How Can You Make Decisions The Most Effectively?

Has it ever happened to you that you needed to make an important decision in your life, and you had a gut feeling of what you thought you needed to do, but you didn’t felt so sure about your decision, so you asked for advice, then followed the advice, fucked up, only to discover afterwards that your gut decision was the best decision you could’ve taken in the first place? 

You’re not alone, it’s painfully common. 

Most of the time, when you look for advice in this way, is because you do not trust yourself enough. Don’t get me wrong, I’m sure there are, in fact, many cases where following the advice from an expert, say, a doctor, is the best thing you could do. But almost always this is never the case. Almost always the best advisor for what you should do is yourself. 

This is because no one is living your life as you are living it. It’s impossible for another person to know every tiny matter that might affect your decision, they only know their side of the game. 

It is therefore logically incoherent to blindly follow advice from anyone but yourself. 

But at the same time, you still want to make sure you’re making the best decisions, right? I mean, that why you ask for advice for the first time. 

How can you make decisions the most effectively?

Living According To Nature

I always felt this proposition from Stoicism a bit weird. What exactly does living according to nature mean? 

“You desire to LIVE “according to Nature”? Oh, you noble Stoics, what fraud of words! Imagine to yourselves a being like Nature, boundlessly extravagant, boundlessly indifferent, without purpose or consideration, without pity or justice, at once fruitful and barren and uncertain: imagine to yourselves INDIFFERENCE as a power — how COULD you live in accordance with such indifference? To live — is not that just endeavouring to be otherwise than this Nature? Is not living valuing, preferring, being unjust, being limited, endeavouring to be different? And granted that your imperative, “living according to Nature,” means actually the same as “living according to life” — how could you do DIFFERENTLY? — Friedrich Nietzsche, Beyond Good and Evil

Ouch! Haha, you can see now why I found this living according to nature thing a bit weird. But, it is not so when you think about it, so let’s think about it. 

Remember, we are still trying to figure out how to make the best decisions. 

Nietzsche asks: How could you possibly not live according to life? And he’s right. You can’t. The modern Stoic definition for living according to nature is best described by Lawrence C. Baker in his great book A New Stoicism, and it says:

“Following nature means following the facts. It means getting the facts about the physical and social world we inhabit, and the facts about our situation in it — our own powers, relationships, limitations, possibilities, motives, intentions, and endeavors — before we deliberate about normative matters. It means facing those facts — accepting them for exactly what they are, no more and no less — before we draw normative conclusions from them. It means doing ethics from the facts — constructing normative propositions a posteriori. It means adjusting those normative propositions to fit changes in the facts, and accepting those adjustments for exactly what they are, no more and no less. And it means living within the facts — within the realm of actual rather than hypothetical norms.”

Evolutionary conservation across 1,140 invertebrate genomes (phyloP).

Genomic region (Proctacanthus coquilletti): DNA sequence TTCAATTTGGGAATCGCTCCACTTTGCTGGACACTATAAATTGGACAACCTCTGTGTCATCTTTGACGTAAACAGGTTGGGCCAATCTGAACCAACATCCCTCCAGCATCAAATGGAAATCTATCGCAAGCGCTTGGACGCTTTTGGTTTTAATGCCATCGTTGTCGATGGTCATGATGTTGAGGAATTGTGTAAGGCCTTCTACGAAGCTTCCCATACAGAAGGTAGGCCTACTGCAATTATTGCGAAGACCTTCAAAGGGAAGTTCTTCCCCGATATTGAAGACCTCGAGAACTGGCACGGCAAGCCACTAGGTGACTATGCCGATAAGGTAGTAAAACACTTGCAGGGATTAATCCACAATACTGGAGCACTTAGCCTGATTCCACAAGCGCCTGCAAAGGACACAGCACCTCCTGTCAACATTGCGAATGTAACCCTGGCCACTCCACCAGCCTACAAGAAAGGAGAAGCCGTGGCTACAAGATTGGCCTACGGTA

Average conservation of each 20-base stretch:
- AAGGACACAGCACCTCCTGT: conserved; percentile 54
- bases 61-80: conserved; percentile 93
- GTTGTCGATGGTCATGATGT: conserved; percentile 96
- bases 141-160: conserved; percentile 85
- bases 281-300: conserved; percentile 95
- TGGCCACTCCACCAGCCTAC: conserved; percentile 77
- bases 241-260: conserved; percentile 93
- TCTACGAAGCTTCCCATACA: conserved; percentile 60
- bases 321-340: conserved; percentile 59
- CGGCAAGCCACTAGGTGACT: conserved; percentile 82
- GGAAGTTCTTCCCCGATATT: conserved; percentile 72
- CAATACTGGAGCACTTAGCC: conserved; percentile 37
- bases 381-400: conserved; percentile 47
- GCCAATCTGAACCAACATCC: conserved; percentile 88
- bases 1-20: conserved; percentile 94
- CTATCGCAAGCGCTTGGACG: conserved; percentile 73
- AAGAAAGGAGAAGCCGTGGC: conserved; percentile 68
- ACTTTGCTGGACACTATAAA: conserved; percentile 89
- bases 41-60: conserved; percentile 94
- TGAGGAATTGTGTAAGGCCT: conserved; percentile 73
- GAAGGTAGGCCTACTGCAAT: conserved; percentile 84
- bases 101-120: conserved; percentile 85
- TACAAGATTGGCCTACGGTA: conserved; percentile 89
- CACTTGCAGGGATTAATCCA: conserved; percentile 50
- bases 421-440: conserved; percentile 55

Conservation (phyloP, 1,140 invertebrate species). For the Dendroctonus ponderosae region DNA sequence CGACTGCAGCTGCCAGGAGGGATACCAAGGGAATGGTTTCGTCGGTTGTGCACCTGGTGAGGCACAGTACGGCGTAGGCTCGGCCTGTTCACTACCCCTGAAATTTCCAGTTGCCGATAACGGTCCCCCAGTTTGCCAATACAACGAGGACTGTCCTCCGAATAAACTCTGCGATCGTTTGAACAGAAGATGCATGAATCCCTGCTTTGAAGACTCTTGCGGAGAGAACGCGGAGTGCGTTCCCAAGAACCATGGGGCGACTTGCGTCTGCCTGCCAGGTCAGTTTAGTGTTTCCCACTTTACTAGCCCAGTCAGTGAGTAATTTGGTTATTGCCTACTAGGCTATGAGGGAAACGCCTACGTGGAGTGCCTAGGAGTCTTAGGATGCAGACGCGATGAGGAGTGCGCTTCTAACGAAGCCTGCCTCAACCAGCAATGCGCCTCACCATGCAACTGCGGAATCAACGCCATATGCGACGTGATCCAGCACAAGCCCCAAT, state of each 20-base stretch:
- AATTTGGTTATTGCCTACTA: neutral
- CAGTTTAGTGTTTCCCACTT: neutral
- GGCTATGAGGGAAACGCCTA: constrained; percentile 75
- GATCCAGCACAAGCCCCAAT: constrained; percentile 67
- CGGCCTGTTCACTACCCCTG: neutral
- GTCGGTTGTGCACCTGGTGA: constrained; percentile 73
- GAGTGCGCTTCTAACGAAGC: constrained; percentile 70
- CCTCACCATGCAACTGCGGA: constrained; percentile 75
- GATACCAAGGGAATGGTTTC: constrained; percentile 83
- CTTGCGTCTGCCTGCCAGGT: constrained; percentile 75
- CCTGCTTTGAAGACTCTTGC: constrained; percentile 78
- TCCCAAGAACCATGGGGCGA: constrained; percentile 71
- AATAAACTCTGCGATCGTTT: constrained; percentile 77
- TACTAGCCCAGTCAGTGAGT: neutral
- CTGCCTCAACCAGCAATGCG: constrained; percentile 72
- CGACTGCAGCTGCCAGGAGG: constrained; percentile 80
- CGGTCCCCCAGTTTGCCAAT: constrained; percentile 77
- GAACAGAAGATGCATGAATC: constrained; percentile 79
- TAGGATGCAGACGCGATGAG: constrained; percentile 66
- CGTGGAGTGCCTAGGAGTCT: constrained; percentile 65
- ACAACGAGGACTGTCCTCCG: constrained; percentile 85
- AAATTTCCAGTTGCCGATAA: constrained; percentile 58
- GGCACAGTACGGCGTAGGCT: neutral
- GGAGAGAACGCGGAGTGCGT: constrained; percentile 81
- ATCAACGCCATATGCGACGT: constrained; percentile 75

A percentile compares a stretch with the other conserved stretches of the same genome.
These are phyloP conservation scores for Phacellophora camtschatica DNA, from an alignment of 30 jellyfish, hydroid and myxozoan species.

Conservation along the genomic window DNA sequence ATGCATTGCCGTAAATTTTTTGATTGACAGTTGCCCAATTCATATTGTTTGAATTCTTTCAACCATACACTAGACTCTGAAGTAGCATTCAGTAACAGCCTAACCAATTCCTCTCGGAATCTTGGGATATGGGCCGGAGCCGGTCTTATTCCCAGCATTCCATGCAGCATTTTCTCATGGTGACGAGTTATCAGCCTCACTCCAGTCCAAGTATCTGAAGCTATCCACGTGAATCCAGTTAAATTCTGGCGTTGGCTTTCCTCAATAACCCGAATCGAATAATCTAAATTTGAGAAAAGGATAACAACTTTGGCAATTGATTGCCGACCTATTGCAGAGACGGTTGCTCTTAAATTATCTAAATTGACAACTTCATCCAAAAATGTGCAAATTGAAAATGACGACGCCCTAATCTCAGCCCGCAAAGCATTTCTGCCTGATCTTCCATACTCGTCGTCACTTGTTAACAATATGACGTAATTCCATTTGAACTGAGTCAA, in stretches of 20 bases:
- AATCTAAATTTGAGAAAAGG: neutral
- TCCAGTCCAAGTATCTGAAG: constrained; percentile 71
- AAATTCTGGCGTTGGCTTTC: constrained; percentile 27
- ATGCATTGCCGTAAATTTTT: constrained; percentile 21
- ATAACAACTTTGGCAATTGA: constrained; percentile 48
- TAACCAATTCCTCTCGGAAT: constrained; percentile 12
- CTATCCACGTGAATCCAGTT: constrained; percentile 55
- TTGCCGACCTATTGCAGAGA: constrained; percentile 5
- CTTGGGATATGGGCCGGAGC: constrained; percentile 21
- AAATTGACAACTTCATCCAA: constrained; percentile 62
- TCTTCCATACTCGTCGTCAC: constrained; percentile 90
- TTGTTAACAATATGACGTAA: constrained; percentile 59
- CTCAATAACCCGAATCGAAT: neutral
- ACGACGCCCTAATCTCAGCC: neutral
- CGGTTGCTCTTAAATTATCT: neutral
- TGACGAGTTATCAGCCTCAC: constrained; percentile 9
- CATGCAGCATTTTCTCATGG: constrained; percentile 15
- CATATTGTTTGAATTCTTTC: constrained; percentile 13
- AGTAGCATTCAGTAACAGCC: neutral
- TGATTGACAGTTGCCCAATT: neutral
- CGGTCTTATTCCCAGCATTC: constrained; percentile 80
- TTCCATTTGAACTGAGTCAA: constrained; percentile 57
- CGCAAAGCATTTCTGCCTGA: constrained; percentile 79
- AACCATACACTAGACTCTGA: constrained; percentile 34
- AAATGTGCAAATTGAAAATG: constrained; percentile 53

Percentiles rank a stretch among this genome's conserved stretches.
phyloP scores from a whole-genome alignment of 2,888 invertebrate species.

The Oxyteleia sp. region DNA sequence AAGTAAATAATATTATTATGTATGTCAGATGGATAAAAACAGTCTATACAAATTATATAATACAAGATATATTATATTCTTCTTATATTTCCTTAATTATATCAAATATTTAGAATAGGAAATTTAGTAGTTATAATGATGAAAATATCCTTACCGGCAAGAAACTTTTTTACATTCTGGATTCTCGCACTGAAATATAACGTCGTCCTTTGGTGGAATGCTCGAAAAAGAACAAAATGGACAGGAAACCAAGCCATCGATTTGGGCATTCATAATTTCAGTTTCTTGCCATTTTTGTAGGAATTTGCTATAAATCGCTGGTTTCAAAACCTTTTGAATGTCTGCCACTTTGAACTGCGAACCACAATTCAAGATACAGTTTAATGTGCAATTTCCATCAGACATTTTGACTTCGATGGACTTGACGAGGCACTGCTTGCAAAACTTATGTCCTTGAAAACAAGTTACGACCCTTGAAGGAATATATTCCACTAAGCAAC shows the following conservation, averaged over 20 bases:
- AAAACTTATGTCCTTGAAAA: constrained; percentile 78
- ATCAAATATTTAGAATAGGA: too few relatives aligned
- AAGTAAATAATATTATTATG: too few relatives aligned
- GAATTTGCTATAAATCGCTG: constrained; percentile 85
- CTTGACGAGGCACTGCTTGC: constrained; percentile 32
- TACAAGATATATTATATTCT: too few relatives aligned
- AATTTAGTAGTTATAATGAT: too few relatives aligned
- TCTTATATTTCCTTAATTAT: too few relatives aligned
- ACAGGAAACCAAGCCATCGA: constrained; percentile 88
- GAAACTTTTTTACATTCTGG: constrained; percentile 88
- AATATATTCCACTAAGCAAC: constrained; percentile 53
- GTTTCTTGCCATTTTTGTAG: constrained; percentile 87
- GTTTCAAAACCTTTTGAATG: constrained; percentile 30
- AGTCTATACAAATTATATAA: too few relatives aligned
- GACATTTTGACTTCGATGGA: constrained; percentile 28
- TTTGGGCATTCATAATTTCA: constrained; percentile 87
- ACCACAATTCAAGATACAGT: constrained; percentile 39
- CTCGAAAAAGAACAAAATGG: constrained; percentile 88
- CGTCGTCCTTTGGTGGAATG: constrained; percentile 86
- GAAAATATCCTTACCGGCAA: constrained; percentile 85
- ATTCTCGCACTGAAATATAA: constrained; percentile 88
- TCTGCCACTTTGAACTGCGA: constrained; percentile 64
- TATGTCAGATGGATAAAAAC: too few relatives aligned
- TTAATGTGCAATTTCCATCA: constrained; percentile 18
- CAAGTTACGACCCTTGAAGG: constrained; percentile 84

Lawrence C. Becker, A New Stoicism

Nietzsche is right, it is impossible to live something different to life, life is all there is. But what living according to nature to the stoics is, is to live as close to the facts as you possibly can. It means to accept the facts about your situation first for what they are, no more no less, and then develop a normative conclusion from it afterwards. In other words, you face the facts about your situation so you can come as close as you can to the reality of your situation and from there, make a decision. 

It means living within the facts — within the realm of actual rather than hypothetical norms.

This is what having a cool head means as well.

Living according to nature is to approach your life scientifically. You are going to make mistakes, but you will take those mistakes into account so that in the future you can adjust your decision making for the better. The best thing you can do is to deal with facts and not with what you’d like or what one person says might happen. You want to live as close to reality as possible. 

To conclude 

You are the only person living your life, so don’t expect better answers, ultimately, from anyone but yourself. 

The most precise way with which you can make decisions is to live according to nature. That is, live as close as you can to the facts about your situation, and from that point make your decisions. Your situation does not have to be pretty, it doesn’t have to be terrible either. It is what it is. Courage is needed to accept things as they are, but once this is done, you’ll be better off and better prepared for anything that comes at you. 

Bring it on is a good phrase for everything. 

Thanks for reading, 

Ricardo Guaderrama 

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You Are Not Using Your Most Important Asset

“Television, radio, and all the sources of amusement and information that surround us in our daily lives are also artificial props. They can give us the impression that our minds are active, because we are required to react to stimuli from the outside. But the power of those external stimuli to keep us going is limited. They are like drugs. We grow used to them, and we continuously need more and more of them. Eventually, they have little or no effect. Then, if we lack resources within ourselves, we cease to grow intellectually, morally, and spiritually. And we we cease to grow, we begin to die.”